Tsarism was also protected and bolstered by a systematic program of censorship, counter-revolutionary espionage and police activity. The last and best-known tsarist secret police force was the Okhrana, formed in the wake of the 1881 assassination of Alexander II. The Okhrana had humble beginnings, starting as two separate secret police posts – but as the number of Marxist and anarchist groups expanded in the 1890s, so too did the number of Okhrana. By 1911 there were more than 60 security stations scattered around Russia, and even in European cities like Paris, where Russian revolutionaries-in-exile were known to be active. The assassination of Stolypin in 1911 and other internal scandals led to a winding-back of the Okhrana just prior to World War I. A significant amount of counter-revolutionary intelligence then shifted to specialist military units and branches of the gendarmes (civilian police).
Ian D. Thatcher, historian
At its peak in the early 1900s the Okhrana used and refined secret police methods now considered as standard. They included, but were not limited to covert surveillance, infiltration, espionage, interrogation, the use of paid informants, agent provocateurs, torture and extra-legal killing. Many Okhrana methods were adopted and embraced by later secret police units and intelligence agencies. Historian Richard Pipes points out that KGB manuals written as late as the 1970s were little more than rehashed Okhrana manuals. Among the innovations implemented by Okhrana leaders like Zubatov and Plehve were the maintenance of comprehensive files on revolutionaries and suspected dissidents, containing background information, fingerprints, aliases and photographs. Another was the forgery of provocative material, such as the anti-Semitic Protocols of the Learned Elders of Zion, which was created to deflect criticism of the tsar and attribute social and economic problems to Russia’s five million Jews.
The Okhrana also kept a close watch on the industrial workforce, which was rightly viewed as a potential crucible for revolutionary ideas. Okhrana agents worked inside factories to form ‘official’ trade unions (zubatovshchina) as a means of monitoring and regulating worker dissent and activism. In 1910 the Okhrana had more than 20,000 paid informants and double-agents on the payroll, each receiving 100 rubles a month (more than double the monthly wage of the average industrial worker). Georgi Gapon, leader of the January 1905 march that ended with the ‘Bloody Sunday’ killings, began his involvement with St Petersburg steelworkers as an Okhrana plant. Illegal groups were also infiltrated by Okhrana agents and informers, who were tasked with identifying and monitoring potential trouble-makers. Agent provocateurs were instructed to stir up anti-government unrest, to flush out individuals with radical political beliefs.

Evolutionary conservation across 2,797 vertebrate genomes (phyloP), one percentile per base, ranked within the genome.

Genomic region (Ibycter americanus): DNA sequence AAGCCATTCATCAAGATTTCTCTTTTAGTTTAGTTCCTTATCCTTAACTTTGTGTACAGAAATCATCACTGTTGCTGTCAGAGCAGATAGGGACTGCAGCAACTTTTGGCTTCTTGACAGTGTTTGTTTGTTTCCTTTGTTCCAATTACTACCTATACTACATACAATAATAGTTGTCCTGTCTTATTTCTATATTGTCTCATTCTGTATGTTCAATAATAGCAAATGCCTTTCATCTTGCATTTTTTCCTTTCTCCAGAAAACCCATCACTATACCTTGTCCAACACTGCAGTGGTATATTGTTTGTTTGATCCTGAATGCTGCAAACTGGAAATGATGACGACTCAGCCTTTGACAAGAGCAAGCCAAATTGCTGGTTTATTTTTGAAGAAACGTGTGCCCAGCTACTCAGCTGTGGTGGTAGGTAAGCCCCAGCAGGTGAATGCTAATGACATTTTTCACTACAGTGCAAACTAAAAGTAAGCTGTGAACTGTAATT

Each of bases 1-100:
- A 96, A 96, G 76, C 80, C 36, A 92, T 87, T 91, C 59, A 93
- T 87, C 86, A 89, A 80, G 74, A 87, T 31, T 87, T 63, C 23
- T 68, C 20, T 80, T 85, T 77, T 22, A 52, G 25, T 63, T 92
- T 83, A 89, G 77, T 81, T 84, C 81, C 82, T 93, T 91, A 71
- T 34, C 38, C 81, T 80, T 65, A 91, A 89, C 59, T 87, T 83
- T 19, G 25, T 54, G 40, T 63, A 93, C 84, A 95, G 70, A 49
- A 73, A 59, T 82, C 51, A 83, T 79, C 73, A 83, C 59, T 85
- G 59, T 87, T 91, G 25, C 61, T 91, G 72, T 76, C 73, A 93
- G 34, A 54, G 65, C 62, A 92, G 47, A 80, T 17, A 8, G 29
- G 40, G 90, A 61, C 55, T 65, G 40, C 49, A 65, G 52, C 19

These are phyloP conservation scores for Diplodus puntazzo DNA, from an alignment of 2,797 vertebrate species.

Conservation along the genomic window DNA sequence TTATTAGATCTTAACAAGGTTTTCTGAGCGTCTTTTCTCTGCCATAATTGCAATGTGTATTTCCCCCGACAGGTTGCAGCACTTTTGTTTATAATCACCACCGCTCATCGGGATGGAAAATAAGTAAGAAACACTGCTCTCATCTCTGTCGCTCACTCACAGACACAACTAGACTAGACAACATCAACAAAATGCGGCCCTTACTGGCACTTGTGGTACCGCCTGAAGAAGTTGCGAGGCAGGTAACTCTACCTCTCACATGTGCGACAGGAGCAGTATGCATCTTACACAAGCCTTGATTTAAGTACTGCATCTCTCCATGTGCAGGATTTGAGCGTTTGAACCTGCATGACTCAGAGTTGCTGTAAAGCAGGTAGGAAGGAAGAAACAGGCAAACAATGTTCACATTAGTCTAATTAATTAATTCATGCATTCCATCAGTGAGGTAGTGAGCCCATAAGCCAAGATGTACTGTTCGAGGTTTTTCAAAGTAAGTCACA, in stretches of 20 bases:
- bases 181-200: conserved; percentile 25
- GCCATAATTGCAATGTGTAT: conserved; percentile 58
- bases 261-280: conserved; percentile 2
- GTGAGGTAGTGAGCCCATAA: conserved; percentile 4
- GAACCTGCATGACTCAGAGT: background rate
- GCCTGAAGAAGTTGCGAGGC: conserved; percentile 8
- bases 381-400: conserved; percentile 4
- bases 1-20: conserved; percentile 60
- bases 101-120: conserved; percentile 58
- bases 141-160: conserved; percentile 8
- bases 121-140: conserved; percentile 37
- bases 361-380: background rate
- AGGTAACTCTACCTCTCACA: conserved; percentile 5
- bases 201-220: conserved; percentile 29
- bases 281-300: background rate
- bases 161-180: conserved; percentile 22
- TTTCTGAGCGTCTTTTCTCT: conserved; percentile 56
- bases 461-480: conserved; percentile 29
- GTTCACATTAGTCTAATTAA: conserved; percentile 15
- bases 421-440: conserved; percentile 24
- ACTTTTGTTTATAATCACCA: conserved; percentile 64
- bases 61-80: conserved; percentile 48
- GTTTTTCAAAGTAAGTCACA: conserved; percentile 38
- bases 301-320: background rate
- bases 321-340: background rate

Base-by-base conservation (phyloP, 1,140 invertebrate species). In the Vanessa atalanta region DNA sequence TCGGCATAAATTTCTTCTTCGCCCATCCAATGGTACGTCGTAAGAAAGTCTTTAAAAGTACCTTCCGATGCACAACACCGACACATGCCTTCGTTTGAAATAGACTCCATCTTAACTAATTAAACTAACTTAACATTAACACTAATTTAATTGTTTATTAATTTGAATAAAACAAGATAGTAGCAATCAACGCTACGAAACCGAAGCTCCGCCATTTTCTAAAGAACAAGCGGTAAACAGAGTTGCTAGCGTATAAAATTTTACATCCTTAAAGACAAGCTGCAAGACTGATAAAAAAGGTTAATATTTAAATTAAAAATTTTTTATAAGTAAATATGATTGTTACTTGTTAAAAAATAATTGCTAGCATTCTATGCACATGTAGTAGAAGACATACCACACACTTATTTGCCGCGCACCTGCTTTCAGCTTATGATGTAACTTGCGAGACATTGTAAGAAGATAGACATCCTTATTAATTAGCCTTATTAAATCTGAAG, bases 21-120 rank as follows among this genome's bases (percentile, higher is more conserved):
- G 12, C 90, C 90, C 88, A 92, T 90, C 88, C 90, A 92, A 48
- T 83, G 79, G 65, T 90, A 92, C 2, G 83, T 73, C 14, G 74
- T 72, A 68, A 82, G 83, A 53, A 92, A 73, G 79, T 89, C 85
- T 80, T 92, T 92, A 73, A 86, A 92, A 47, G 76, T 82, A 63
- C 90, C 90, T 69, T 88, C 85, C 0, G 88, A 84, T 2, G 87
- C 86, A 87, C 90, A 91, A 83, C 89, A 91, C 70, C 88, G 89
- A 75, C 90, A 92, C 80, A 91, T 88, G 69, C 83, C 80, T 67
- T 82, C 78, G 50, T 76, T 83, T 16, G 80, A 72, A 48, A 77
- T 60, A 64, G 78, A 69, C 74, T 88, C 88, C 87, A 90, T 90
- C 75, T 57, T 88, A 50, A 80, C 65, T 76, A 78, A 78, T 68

Once the Okhrana captured suspects, there were few constraints on how it could deal with them. Examination of official files after the 1917 revolution suggested the Okhrana may have been responsible for more than 26,000 extra-legal killings. Those not executed were dealt with in other ways. The more fortunate were sentenced to ssylka, a form of internal banishment where individuals were sent to live and work in remote parts of the empire. Others were sentenced to long periods in the katorga – a network of remote labour camps in Siberia, the forerunners to the gulags later operated by Stalin. Katorga inmates were forced to undertake mining, farming or construction work in appalling conditions; some were conscripted to complete ongoing work on the Trans-Siberian Railway. By the time of the Russian Revolution, the number of inmates in katorgas had dwindled to below 30,000. Among those to spend time in the katorgas were Vladimir Lenin, Bolshevik security head Felix Dzerzhinsky and the renowned novelist Fyodor Dostoyevsky.
1. The tsar’s autocratic rule was reinforced by his claim to divine right and the teachings of the Russian Orthodox Church.
2. The military also enforced Russian autocracy by serving as a deterrent to domestic dissent or uprisings.
3. Russia had Europe’s largest peacetime army, averaging around 1.5 million men – but it was poorly equipped.
4. The Okhrana secret police also played a lead role in identifying, tracking down and dealing with political subversives.
5. The Okhrana relied on paid agents and informers, other covert methods, forced labour and extra-legal violence.
This page was written by Jennifer Llewellyn, John Rae and Steve Thompson. To reference this page, use the following citation:
J. Llewellyn et al, “Enforcing tsarist autocracy” at Alpha History, https://alphahistory.com/russianrevolution/enforcing-tsarist-autocracy/, 2018, accessed [date of last access].